Author(s): Chen X, Scholl TO, Leskiw M, Savaille J, Stein TP
Abstract Share this page
Abstract OBJECTIVE: We investigated the relationship between maternal circulating fatty acids (FAs) and dietary FA intake in pregnant women with gestational diabetes mellitus (GDM; n = 49), women with hyperglycemia less severe than GDM (impaired glucose challenge test [GCT] non-GDM; n = 80), and normal control subjects (n = 98). RESEARCH DESIGN AND METHODS: A case-control design was nested within a prospective cohort of healthy pregnant women. Fasting concentrations of serum total FAs (enzymatic assay) and FA composition (gas chromatography-mass spectrometry) were determined at entry and the third trimester. Dietary fat intake data were obtained from 24-h recalls. RESULTS: There was a graded increase among groups (control subjects, impaired GCT non-GDM, and GDM) during the third trimester for total FAs and individual FAs, including myristic, palmitic, palmitoleic, oleic, linoleic, linolenic, arachidonic, eicosapentaenoic, and docosahexaenoic acids (P for trend <0.03 to P < 0.001). Similar relationships were observed at entry in total FAs and for four FAs (myristic, palmitic, palmitoleic, and eicosapentaenoic acids). Women with impaired GCT non-GDM with BMI >or=25 kg/m(2) had the highest levels of FAs at entry, whereas women with GDM with BMI >or=25 kg/m(2) had the highest levels during the third trimester, and all grouped FAs were significantly different from lean women with impaired GCT non-GDM or control subjects (P < 0.05). Dietary intake of polyunsaturated FAs was decreased, but saturated FAs were increased in GDM compared with impaired GCT non-GDM or control subjects (P < 0.05). CONCLUSIONS: Abnormalities in fat metabolism are present in both GDM and impaired GCT non-GDM women. Reducing pregravid weight and altering diet might prevent the associated elevation of circulating FAs.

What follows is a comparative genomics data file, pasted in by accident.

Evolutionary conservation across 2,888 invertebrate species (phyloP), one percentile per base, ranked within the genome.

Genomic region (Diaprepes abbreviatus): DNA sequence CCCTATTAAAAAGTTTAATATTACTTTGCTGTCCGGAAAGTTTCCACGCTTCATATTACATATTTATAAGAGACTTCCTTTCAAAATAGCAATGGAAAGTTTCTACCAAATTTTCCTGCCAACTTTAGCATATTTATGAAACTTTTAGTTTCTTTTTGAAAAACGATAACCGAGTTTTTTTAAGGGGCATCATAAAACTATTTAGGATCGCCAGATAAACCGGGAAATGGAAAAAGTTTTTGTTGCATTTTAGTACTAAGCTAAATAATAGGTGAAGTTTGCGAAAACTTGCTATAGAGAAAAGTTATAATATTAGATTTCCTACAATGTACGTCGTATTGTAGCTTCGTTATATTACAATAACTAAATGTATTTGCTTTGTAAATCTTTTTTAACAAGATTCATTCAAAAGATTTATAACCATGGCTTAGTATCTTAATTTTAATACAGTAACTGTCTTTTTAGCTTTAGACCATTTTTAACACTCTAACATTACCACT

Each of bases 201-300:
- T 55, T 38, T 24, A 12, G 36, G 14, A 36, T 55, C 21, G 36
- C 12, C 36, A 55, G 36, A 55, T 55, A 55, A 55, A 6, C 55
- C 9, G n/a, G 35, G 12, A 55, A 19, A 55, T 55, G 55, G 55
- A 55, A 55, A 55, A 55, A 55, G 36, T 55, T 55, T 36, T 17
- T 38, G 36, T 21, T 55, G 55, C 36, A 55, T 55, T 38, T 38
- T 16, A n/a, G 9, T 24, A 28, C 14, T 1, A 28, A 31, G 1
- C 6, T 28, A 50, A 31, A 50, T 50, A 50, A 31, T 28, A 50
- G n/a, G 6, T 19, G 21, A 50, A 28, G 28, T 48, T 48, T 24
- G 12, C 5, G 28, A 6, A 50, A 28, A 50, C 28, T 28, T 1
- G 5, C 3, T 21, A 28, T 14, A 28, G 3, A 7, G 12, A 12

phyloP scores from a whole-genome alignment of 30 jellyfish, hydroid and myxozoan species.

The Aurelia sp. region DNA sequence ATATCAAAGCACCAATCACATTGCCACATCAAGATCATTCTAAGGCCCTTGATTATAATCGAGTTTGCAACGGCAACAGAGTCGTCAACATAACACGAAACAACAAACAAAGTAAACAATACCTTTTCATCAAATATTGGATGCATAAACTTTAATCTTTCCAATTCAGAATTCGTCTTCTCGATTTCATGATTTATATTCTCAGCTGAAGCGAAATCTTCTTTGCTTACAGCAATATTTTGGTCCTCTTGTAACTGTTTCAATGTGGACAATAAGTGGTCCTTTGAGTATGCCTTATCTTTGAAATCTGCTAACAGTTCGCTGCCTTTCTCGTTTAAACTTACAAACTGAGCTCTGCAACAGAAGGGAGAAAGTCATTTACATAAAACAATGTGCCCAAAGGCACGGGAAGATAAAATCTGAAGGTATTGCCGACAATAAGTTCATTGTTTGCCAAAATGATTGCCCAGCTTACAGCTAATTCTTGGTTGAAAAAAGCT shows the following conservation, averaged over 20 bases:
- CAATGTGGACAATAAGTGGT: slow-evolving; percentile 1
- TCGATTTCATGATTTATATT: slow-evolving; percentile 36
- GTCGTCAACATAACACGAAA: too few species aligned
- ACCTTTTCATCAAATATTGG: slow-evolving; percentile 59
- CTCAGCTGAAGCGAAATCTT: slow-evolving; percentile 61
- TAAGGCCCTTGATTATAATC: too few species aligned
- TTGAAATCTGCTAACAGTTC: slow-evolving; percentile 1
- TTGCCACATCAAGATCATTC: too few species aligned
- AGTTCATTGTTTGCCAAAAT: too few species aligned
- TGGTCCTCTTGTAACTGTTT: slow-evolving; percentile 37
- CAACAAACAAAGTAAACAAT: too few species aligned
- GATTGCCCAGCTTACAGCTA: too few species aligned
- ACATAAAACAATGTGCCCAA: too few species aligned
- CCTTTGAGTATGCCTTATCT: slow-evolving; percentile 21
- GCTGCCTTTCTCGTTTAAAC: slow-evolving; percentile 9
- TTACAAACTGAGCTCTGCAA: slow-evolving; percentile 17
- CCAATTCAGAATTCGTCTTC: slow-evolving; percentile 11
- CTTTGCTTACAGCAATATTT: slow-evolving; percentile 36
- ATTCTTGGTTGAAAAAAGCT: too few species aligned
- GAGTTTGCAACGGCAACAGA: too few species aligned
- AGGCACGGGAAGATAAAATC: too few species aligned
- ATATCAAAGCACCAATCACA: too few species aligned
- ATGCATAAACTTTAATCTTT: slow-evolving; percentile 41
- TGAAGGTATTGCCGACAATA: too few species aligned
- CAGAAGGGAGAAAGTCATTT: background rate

This article was published in Diabetes Care
and referenced in Internal Medicine: Open Access